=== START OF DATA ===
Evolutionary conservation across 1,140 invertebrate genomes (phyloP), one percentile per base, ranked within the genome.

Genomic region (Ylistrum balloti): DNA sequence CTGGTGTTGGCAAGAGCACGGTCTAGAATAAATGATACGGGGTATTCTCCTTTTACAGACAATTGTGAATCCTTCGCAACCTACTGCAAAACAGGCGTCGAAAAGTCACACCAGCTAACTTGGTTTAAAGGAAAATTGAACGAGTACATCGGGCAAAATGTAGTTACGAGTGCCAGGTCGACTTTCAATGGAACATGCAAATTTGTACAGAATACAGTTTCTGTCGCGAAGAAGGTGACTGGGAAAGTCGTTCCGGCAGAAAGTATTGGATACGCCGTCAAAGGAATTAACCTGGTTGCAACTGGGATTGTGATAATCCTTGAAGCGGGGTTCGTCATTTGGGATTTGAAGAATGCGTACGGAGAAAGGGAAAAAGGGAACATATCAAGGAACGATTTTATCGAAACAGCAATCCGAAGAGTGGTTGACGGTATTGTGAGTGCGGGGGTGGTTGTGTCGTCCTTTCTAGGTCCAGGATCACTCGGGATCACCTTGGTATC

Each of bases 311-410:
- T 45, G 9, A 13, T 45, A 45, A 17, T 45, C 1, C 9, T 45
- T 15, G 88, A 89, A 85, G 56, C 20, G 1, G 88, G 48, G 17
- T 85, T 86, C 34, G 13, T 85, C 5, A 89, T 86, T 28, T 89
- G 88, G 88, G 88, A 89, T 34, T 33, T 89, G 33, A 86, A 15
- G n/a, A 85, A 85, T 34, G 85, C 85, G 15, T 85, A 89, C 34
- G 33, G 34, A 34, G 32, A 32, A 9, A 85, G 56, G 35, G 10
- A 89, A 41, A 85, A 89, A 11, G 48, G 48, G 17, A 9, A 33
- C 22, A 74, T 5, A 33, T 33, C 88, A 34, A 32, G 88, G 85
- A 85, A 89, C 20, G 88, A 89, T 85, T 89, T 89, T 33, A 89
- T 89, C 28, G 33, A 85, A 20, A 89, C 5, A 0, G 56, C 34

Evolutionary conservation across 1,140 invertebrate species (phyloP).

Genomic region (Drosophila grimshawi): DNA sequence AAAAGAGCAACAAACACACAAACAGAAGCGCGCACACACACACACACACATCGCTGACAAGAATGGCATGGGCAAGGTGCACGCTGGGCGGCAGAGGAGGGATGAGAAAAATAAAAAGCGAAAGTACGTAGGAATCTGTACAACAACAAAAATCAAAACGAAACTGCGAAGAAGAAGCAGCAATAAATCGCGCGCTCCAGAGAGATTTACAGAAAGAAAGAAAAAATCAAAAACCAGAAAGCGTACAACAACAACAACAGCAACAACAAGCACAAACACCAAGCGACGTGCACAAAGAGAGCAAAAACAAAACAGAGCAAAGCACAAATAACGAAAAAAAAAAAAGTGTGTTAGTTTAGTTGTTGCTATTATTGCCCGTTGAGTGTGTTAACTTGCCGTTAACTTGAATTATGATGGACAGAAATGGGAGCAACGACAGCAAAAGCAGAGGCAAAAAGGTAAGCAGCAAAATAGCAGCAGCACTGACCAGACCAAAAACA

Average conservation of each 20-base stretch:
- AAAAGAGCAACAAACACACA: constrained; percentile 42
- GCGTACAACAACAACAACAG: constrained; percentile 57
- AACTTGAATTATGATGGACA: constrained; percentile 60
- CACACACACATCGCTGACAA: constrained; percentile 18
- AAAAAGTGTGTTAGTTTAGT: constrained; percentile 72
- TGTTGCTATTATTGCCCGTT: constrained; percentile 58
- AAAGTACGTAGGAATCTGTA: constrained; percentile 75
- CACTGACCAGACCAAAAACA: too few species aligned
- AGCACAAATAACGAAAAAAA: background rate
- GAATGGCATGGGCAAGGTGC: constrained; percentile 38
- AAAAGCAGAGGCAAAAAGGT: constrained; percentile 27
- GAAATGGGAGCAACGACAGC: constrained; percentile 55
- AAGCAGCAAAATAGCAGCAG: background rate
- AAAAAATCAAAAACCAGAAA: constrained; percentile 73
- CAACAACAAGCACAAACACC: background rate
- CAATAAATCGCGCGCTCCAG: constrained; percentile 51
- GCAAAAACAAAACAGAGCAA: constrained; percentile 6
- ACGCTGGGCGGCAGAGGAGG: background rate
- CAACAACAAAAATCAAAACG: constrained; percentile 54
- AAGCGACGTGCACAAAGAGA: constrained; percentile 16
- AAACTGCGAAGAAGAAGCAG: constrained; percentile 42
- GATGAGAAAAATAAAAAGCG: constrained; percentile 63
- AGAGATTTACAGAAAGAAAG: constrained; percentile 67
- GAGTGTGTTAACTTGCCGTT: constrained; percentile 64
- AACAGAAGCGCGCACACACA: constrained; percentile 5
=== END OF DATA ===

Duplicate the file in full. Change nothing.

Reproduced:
Evolutionary conservation across 1,140 invertebrate genomes (phyloP), one percentile per base, ranked within the genome.

Genomic region (Ylistrum balloti): DNA sequence CTGGTGTTGGCAAGAGCACGGTCTAGAATAAATGATACGGGGTATTCTCCTTTTACAGACAATTGTGAATCCTTCGCAACCTACTGCAAAACAGGCGTCGAAAAGTCACACCAGCTAACTTGGTTTAAAGGAAAATTGAACGAGTACATCGGGCAAAATGTAGTTACGAGTGCCAGGTCGACTTTCAATGGAACATGCAAATTTGTACAGAATACAGTTTCTGTCGCGAAGAAGGTGACTGGGAAAGTCGTTCCGGCAGAAAGTATTGGATACGCCGTCAAAGGAATTAACCTGGTTGCAACTGGGATTGTGATAATCCTTGAAGCGGGGTTCGTCATTTGGGATTTGAAGAATGCGTACGGAGAAAGGGAAAAAGGGAACATATCAAGGAACGATTTTATCGAAACAGCAATCCGAAGAGTGGTTGACGGTATTGTGAGTGCGGGGGTGGTTGTGTCGTCCTTTCTAGGTCCAGGATCACTCGGGATCACCTTGGTATC

Each of bases 311-410:
- T 45, G 9, A 13, T 45, A 45, A 17, T 45, C 1, C 9, T 45
- T 15, G 88, A 89, A 85, G 56, C 20, G 1, G 88, G 48, G 17
- T 85, T 86, C 34, G 13, T 85, C 5, A 89, T 86, T 28, T 89
- G 88, G 88, G 88, A 89, T 34, T 33, T 89, G 33, A 86, A 15
- G n/a, A 85, A 85, T 34, G 85, C 85, G 15, T 85, A 89, C 34
- G 33, G 34, A 34, G 32, A 32, A 9, A 85, G 56, G 35, G 10
- A 89, A 41, A 85, A 89, A 11, G 48, G 48, G 17, A 9, A 33
- C 22, A 74, T 5, A 33, T 33, C 88, A 34, A 32, G 88, G 85
- A 85, A 89, C 20, G 88, A 89, T 85, T 89, T 89, T 33, A 89
- T 89, C 28, G 33, A 85, A 20, A 89, C 5, A 0, G 56, C 34

Evolutionary conservation across 1,140 invertebrate species (phyloP).

Genomic region (Drosophila grimshawi): DNA sequence AAAAGAGCAACAAACACACAAACAGAAGCGCGCACACACACACACACACATCGCTGACAAGAATGGCATGGGCAAGGTGCACGCTGGGCGGCAGAGGAGGGATGAGAAAAATAAAAAGCGAAAGTACGTAGGAATCTGTACAACAACAAAAATCAAAACGAAACTGCGAAGAAGAAGCAGCAATAAATCGCGCGCTCCAGAGAGATTTACAGAAAGAAAGAAAAAATCAAAAACCAGAAAGCGTACAACAACAACAACAGCAACAACAAGCACAAACACCAAGCGACGTGCACAAAGAGAGCAAAAACAAAACAGAGCAAAGCACAAATAACGAAAAAAAAAAAAGTGTGTTAGTTTAGTTGTTGCTATTATTGCCCGTTGAGTGTGTTAACTTGCCGTTAACTTGAATTATGATGGACAGAAATGGGAGCAACGACAGCAAAAGCAGAGGCAAAAAGGTAAGCAGCAAAATAGCAGCAGCACTGACCAGACCAAAAACA

Average conservation of each 20-base stretch:
- AAAAGAGCAACAAACACACA: constrained; percentile 42
- GCGTACAACAACAACAACAG: constrained; percentile 57
- AACTTGAATTATGATGGACA: constrained; percentile 60
- CACACACACATCGCTGACAA: constrained; percentile 18
- AAAAAGTGTGTTAGTTTAGT: constrained; percentile 72
- TGTTGCTATTATTGCCCGTT: constrained; percentile 58
- AAAGTACGTAGGAATCTGTA: constrained; percentile 75
- CACTGACCAGACCAAAAACA: too few species aligned
- AGCACAAATAACGAAAAAAA: background rate
- GAATGGCATGGGCAAGGTGC: constrained; percentile 38
- AAAAGCAGAGGCAAAAAGGT: constrained; percentile 27
- GAAATGGGAGCAACGACAGC: constrained; percentile 55
- AAGCAGCAAAATAGCAGCAG: background rate
- AAAAAATCAAAAACCAGAAA: constrained; percentile 73
- CAACAACAAGCACAAACACC: background rate
- CAATAAATCGCGCGCTCCAG: constrained; percentile 51
- GCAAAAACAAAACAGAGCAA: constrained; percentile 6
- ACGCTGGGCGGCAGAGGAGG: background rate
- CAACAACAAAAATCAAAACG: constrained; percentile 54
- AAGCGACGTGCACAAAGAGA: constrained; percentile 16
- AAACTGCGAAGAAGAAGCAG: constrained; percentile 42
- GATGAGAAAAATAAAAAGCG: constrained; percentile 63
- AGAGATTTACAGAAAGAAAG: constrained; percentile 67
- GAGTGTGTTAACTTGCCGTT: constrained; percentile 64
- AACAGAAGCGCGCACACACA: constrained; percentile 5